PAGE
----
On his site The Vital Edge, Gideon Rosenblatt has spoken about how to create value in business, and of how it is the essence of every organisation – and yet, somehow, we often lose sight of what value really is. Value is such an important concept but defining it is not always easy. Perhaps recognising value is an effective way of appreciating what it represents.
In our role as an agency serving corporate clients with event management solutions, we deal with live situations, so nothing is completely predictable! The value we add is in planning every event detail but also in preparing for the unexpected. Sometimes, the real value you get from an event organiser is only evident when they have to switch to their contingency plan, to save your event!
What does value look like?
When planning any programme or project, setting a target in terms of “added value” will help to define your objectives and determine how you will meet them. It adds another degree of precision to the planning process and describes the desired outcomes more accurately. We never forget the importance of a healthy return on investment when planning and managing conferences, product launches, corporate hospitality events or overseas incentive travel programmes. Event ROI methodology helps us to ensure that live events add value to the client’s business.
The old sales formula of listing features and benefits could be applied to how you recognise value too. The question “So what?” against each feature demands a reply which described a specific benefit which the product or service offered. That was the real value which the customer was being invited to gain from making a purchase.
Creating value in a business can be achieved in many ways, for both products and services. Improvements along the value chain that leads to product or service delivery occur both internally and externally. Examples may include:
- Saving costs through competitive tendering and better stock control
- Reducing process time and operating costs with improved technology and systems
- Increasing productivity with training and better equipment
- Improving efficiency through better logistical planning
- Growing margins and profit with superior design and quality
- Winning and retaining market share with outstanding customer service
People create value
People are the vital ingredient in every business process and personal initiatives, although sometimes small, can make a dramatic difference to results. It is really beneficial to celebrate the quality that individual employees and channel partners add to your business. The idea that value is within their control empowers employees. People create value and deserve to be rewarded for exceptional performance.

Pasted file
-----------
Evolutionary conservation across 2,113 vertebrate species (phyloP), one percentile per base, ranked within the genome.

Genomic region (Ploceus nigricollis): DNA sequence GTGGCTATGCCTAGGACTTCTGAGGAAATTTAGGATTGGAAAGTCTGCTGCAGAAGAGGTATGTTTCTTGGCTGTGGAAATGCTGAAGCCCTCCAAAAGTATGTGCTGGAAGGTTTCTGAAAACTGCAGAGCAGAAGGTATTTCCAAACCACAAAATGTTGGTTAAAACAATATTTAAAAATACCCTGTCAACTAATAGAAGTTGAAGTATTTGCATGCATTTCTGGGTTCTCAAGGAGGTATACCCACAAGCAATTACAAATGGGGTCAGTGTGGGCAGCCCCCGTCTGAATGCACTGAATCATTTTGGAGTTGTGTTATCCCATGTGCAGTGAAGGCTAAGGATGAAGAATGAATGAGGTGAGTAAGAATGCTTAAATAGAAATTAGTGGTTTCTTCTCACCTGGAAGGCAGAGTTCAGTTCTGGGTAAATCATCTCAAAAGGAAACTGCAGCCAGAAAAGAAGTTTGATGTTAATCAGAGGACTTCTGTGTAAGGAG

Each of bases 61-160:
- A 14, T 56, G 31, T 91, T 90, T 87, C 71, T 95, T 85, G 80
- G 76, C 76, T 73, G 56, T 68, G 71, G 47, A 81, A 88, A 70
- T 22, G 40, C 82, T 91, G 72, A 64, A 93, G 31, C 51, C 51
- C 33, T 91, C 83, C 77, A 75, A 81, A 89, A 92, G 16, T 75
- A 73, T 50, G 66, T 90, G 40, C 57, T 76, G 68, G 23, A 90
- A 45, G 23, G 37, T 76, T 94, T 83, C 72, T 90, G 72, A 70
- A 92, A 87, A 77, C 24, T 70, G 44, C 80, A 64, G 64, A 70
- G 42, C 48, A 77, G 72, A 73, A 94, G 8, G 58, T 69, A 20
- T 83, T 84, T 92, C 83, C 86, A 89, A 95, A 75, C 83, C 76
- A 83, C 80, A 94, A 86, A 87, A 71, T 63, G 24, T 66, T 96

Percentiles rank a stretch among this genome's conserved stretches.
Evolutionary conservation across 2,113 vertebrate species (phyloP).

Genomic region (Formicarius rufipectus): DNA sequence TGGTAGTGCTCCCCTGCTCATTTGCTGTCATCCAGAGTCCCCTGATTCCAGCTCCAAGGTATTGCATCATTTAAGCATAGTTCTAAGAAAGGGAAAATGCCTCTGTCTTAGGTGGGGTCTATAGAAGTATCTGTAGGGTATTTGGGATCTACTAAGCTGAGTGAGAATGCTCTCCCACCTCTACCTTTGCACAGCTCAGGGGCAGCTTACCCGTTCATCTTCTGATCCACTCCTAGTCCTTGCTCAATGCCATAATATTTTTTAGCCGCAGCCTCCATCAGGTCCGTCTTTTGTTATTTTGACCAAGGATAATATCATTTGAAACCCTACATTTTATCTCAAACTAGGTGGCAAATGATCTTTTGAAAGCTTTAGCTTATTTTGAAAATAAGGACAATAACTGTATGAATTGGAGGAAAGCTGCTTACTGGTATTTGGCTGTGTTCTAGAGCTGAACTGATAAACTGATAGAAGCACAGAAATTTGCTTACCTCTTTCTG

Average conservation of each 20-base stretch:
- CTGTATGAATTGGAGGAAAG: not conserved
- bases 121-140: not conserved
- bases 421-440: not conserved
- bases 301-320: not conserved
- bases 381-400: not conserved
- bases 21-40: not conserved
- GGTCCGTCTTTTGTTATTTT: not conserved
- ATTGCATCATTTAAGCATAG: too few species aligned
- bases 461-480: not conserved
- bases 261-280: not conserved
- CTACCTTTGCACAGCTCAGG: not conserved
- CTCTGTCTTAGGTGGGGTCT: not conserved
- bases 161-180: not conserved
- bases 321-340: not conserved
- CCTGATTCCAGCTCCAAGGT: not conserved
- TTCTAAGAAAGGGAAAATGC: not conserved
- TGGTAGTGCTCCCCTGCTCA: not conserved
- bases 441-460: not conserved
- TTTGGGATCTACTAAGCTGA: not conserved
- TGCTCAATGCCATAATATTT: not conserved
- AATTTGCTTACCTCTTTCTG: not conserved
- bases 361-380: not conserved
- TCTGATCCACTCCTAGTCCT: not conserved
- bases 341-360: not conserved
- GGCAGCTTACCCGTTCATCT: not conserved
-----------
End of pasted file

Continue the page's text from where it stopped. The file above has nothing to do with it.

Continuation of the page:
Once performance standards have been agreed then it is possible to identify when people are creating extra value through their own efforts. Examples can include:
- An employee working 8-6 to meet a deadline when they are only contracted 9-5
- An operations team working together to overcome a problem
- Sales people supporting each other to exceed the overall group target
- Team members doing extra tasks for the improvement of the workplace
- Employees taking ownership of problems outside their direct remit
- Taking initiatives to resolve problems without always referring them up the chain
- Going the extra mile without it being stated or asked of them
These contributions to value and quality are not always covered in the job description or SOP (standard operating procedures). That is why celebrating when people create value is important. Giving recognition and reward for outstanding personal performance is in an investment in the future of your organisation.
Create value, be rewarded
When we are designing and planning an incentive programme, with live events and group travel awards as the ultimate prizes, we also understand the need to add events value. The impact of these high-profile activities is significant. They are aspirational and exclusive, but also have a serious commercial function.
Maintaining quality and value are key factors in sustaining reputations and building business relationships. Retaining top performers and inviting them to prestigious events shows the rest of the team that if you create value, you will receive your very own exceptional rewards. It sets the bar high and sends a clear signal that quality and value are essential for every successful business.